(The October Surprise was the Reagan-Bush black-ops/covert action to delay the release of the hostages in Iran, resulting in the electoral victory of Reagan as US President.)

Sporkin was appointed to the bench by Ronald Reagan in 1985. His spooky roots, however, go back to the days when he was a director of the SEC’s Division of Enforcement, while the infamous Bill Casey was practicing his Wall Street shakedown techniques as Chairman of the Securities and Exchange Commission.

Sporkin’s other claim to fame was to encourage Casey to go after the infamous scamster Robert Vesco.

Was Vesco more competition — or just another freelancer?

Casey, who like George H. W. Bush, neglected or “forgot” to put his assets in a blind trust later also became director of the CIA. His shares — controlling stock in Capitol Cities Communications — were eventually used to take over ABC in a $3.5 billion merger deal.

In the words of Joseph Persico, author of “Casey”, the director of the Central Intelligence Agency was soon to be a substantial shareholder in one of the country’s major forums of free expression, with wondrous opportunity for managing the news.”

Also according to Persico, Casey further employed Sporkin’s specious reasoning by claiming that killing “suspected terrorists” was not murder.

Reagan’s infamous Executive Order 12333 which privatized US National Security State dirty tricks was ostensibly the reason.

“Striking at terrorists planning to strike at you was not assassination,” wrote Persico referring to Sporkin’s logic, “it was ‘preemptive self-defense.'”

Then Sporkin became the general counsel for the CIA (1981-86) and his mastery of coverup skills increased dramatically.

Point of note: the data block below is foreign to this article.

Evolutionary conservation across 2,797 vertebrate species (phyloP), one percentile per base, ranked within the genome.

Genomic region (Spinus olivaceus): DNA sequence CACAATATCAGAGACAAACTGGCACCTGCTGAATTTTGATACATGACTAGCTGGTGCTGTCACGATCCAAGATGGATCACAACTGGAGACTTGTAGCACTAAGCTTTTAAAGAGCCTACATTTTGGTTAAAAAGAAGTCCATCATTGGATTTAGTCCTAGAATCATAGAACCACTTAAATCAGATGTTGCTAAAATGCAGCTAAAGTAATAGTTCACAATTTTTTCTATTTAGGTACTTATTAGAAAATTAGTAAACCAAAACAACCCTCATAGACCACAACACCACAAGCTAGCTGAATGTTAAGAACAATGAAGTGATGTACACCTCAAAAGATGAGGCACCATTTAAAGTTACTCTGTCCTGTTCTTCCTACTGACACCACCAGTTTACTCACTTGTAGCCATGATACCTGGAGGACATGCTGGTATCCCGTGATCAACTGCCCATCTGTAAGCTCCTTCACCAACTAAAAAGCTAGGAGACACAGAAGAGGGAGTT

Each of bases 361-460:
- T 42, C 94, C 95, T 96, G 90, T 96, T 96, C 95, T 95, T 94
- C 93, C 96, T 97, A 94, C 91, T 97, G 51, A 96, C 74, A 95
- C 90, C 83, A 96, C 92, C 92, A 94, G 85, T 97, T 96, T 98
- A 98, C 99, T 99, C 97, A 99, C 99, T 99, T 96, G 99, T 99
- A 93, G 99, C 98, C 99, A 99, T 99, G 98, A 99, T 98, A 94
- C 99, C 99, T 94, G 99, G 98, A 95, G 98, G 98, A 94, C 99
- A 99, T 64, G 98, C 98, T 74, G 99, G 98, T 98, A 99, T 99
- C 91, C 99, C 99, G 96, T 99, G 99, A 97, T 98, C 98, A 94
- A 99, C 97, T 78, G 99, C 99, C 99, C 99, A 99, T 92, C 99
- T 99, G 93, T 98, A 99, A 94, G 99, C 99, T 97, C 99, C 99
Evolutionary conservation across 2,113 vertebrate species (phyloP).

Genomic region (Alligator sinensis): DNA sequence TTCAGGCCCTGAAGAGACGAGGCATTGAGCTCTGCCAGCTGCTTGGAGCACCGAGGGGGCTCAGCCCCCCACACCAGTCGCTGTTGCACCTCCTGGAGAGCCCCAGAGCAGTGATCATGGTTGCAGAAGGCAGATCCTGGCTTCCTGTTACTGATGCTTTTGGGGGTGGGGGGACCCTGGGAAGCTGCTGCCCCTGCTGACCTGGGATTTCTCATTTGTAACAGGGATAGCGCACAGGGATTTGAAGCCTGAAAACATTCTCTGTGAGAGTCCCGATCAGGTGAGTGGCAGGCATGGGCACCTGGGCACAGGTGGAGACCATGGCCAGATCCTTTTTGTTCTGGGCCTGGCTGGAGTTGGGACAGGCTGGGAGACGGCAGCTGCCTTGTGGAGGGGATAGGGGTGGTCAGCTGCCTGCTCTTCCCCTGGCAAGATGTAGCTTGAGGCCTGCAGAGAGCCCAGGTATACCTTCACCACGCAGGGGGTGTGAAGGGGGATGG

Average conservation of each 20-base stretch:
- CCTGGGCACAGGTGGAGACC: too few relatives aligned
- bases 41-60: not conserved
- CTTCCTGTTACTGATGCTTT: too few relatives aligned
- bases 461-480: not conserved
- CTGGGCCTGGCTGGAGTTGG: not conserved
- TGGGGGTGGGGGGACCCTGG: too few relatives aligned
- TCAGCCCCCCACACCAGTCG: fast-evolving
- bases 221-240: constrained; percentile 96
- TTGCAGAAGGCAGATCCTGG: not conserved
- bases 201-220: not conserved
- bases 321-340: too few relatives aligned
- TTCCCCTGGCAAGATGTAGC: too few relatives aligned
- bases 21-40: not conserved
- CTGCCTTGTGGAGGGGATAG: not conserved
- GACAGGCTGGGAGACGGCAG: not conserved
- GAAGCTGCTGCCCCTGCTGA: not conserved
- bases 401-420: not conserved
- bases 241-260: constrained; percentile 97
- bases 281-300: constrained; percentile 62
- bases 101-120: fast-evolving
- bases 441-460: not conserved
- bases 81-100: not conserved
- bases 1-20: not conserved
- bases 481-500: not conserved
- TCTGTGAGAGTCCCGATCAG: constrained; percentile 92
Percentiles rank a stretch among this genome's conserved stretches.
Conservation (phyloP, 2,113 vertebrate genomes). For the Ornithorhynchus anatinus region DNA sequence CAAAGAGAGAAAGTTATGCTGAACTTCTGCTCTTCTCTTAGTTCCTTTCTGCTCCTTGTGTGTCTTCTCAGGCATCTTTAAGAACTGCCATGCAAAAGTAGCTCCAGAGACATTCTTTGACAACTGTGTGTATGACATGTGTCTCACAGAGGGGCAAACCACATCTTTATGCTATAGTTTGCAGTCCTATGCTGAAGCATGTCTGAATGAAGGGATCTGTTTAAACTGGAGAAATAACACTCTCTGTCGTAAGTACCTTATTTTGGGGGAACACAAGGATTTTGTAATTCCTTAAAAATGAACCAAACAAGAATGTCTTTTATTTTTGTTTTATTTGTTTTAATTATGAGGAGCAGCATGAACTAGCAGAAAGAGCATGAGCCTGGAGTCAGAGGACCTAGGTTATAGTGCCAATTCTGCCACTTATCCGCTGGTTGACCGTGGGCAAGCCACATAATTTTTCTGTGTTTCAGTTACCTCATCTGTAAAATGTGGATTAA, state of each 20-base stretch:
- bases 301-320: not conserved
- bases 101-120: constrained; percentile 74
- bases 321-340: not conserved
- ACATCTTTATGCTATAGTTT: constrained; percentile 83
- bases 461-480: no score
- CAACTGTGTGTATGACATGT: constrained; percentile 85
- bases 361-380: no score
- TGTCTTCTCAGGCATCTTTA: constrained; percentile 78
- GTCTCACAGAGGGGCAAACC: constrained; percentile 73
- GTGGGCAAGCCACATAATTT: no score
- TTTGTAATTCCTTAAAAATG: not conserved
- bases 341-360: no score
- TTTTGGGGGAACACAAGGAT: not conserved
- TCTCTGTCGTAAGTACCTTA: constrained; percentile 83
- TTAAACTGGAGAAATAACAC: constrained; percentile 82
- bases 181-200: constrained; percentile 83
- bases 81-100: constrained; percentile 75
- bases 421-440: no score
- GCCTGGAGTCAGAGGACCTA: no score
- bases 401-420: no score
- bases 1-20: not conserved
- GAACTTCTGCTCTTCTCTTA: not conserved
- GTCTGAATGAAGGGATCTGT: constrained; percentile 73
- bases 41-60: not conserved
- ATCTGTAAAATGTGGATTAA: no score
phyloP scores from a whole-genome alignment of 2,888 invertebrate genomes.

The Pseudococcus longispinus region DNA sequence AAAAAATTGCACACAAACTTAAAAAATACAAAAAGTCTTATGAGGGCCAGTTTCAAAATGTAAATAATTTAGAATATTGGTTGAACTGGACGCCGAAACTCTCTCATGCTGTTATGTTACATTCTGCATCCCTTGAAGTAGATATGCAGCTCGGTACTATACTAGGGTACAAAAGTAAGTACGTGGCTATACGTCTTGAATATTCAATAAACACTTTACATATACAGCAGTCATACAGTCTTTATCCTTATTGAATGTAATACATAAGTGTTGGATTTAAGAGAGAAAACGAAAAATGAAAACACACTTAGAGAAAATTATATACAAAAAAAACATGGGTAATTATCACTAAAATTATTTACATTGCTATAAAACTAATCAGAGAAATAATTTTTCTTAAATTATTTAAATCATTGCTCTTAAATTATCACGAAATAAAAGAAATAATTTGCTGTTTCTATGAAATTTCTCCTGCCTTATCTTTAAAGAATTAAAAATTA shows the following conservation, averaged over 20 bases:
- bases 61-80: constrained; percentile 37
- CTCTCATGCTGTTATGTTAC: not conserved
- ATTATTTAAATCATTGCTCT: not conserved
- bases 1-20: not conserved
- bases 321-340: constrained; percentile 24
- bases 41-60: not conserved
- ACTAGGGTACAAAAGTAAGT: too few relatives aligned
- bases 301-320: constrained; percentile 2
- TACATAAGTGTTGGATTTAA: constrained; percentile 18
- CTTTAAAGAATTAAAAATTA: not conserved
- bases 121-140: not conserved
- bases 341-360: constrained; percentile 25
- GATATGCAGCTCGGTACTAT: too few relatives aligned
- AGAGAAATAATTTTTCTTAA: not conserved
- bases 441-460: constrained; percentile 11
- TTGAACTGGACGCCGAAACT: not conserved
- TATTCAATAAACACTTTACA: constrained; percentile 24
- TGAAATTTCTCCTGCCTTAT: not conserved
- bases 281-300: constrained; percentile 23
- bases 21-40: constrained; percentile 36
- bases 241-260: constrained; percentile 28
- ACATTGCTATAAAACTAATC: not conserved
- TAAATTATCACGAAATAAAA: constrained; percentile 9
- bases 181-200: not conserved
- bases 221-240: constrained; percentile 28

For instance, in keeping the Oliver North Cocaine Trafficking Operation under wraps, it was Sporkin who invented another ingenious method of lying by omission.

Persico writes that “North’s insistence that the oversight committees be cut out troubled the CIA people. But the adroit Sporkin found a loophole. The President was required to inform the oversight committees of a covert action presumably in advance of the action, except when the urgency of the situation required that notification be delayed.”


Everybody was notified 48 hours after the operation.

According to Persico, Sporkin also perfected the techniques of writing retroactive “findings” for Congress, so that CIA criminality could always be disguised or covered up — after the fact.

Stich concludes that “to protect the incoming Reagan-Bush teams and many of the federal officials and others who took part in October Surprise, the Reagan-Bush team placed people, including those implicated in the activities, in control of key federal agencies and the federal courts.

Some, like attorneys Stanley Sporkin, Lawrence Silberman, and Lowell Jensen were appointed to the federal bench defusing any litigation arising from the October Surprise or its many tentacles. . .

“Organized crime never had it so good.” . . .

~ ~ ~

Ironic Postscript Dept.: In Feb. 2000, retired spooky judge Stanley Sporkin (Yale Law School, 1957) joined the global powerhouse law firm Weil, Gotshal & Manges LLP. The company, which boasts 750 attorneys in 12 offices worldwide, is considered one of the leading law firms in the country on bankruptcy.

~ ~ ~

The Hamilton Bushwhack

In the Hamilton Securities case, Sporkin’s claim to fame is that he managed to illegally keep a qui tam lawsuit sealed for almost 4 years. That could be a “judicial” record.

In August 1996, an investigation against Hamilton was initiated by HUD Inspector General Susan Gaffney, serving two subpoenas on the company — and incidentally failing to tell Hamilton about the existence of the qui tam as required by law.

The subpoenas demanded hundreds of thousands of documents, mostly HUD documents that HUD already had, or that had been supplied to them as part of the ongoing work — a clear case of burying Hamilton in paperwork as more ongoing harassment.